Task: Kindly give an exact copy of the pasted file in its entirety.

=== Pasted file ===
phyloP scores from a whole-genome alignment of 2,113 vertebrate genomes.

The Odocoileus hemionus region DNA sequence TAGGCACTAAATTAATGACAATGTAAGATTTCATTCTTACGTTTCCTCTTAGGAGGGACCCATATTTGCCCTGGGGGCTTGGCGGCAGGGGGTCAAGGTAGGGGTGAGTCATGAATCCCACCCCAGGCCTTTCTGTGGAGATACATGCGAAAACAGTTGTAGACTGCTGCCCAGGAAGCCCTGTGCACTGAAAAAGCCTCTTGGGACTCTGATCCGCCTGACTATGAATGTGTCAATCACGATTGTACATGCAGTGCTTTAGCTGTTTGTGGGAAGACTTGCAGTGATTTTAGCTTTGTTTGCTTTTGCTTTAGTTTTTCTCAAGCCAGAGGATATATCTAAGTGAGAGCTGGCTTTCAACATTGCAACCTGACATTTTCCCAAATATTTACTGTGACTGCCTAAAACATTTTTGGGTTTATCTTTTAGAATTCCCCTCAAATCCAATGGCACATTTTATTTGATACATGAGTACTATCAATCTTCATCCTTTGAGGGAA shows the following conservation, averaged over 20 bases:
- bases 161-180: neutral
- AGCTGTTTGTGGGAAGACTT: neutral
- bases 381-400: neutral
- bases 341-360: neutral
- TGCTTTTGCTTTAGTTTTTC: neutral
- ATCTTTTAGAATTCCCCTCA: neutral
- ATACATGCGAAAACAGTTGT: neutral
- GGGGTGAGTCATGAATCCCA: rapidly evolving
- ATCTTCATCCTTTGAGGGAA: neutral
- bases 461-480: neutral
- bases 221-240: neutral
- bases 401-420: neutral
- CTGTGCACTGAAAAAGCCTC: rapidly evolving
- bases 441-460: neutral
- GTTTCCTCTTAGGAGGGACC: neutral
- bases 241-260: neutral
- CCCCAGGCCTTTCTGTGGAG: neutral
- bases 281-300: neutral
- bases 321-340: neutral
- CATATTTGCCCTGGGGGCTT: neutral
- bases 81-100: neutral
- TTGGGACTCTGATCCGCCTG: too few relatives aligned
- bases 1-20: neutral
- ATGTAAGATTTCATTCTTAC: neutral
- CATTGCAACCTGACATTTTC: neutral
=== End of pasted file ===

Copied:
phyloP scores from a whole-genome alignment of 2,113 vertebrate genomes.

The Odocoileus hemionus region DNA sequence TAGGCACTAAATTAATGACAATGTAAGATTTCATTCTTACGTTTCCTCTTAGGAGGGACCCATATTTGCCCTGGGGGCTTGGCGGCAGGGGGTCAAGGTAGGGGTGAGTCATGAATCCCACCCCAGGCCTTTCTGTGGAGATACATGCGAAAACAGTTGTAGACTGCTGCCCAGGAAGCCCTGTGCACTGAAAAAGCCTCTTGGGACTCTGATCCGCCTGACTATGAATGTGTCAATCACGATTGTACATGCAGTGCTTTAGCTGTTTGTGGGAAGACTTGCAGTGATTTTAGCTTTGTTTGCTTTTGCTTTAGTTTTTCTCAAGCCAGAGGATATATCTAAGTGAGAGCTGGCTTTCAACATTGCAACCTGACATTTTCCCAAATATTTACTGTGACTGCCTAAAACATTTTTGGGTTTATCTTTTAGAATTCCCCTCAAATCCAATGGCACATTTTATTTGATACATGAGTACTATCAATCTTCATCCTTTGAGGGAA shows the following conservation, averaged over 20 bases:
- bases 161-180: neutral
- AGCTGTTTGTGGGAAGACTT: neutral
- bases 381-400: neutral
- bases 341-360: neutral
- TGCTTTTGCTTTAGTTTTTC: neutral
- ATCTTTTAGAATTCCCCTCA: neutral
- ATACATGCGAAAACAGTTGT: neutral
- GGGGTGAGTCATGAATCCCA: rapidly evolving
- ATCTTCATCCTTTGAGGGAA: neutral
- bases 461-480: neutral
- bases 221-240: neutral
- bases 401-420: neutral
- CTGTGCACTGAAAAAGCCTC: rapidly evolving
- bases 441-460: neutral
- GTTTCCTCTTAGGAGGGACC: neutral
- bases 241-260: neutral
- CCCCAGGCCTTTCTGTGGAG: neutral
- bases 281-300: neutral
- bases 321-340: neutral
- CATATTTGCCCTGGGGGCTT: neutral
- bases 81-100: neutral
- TTGGGACTCTGATCCGCCTG: too few relatives aligned
- bases 1-20: neutral
- ATGTAAGATTTCATTCTTAC: neutral
- CATTGCAACCTGACATTTTC: neutral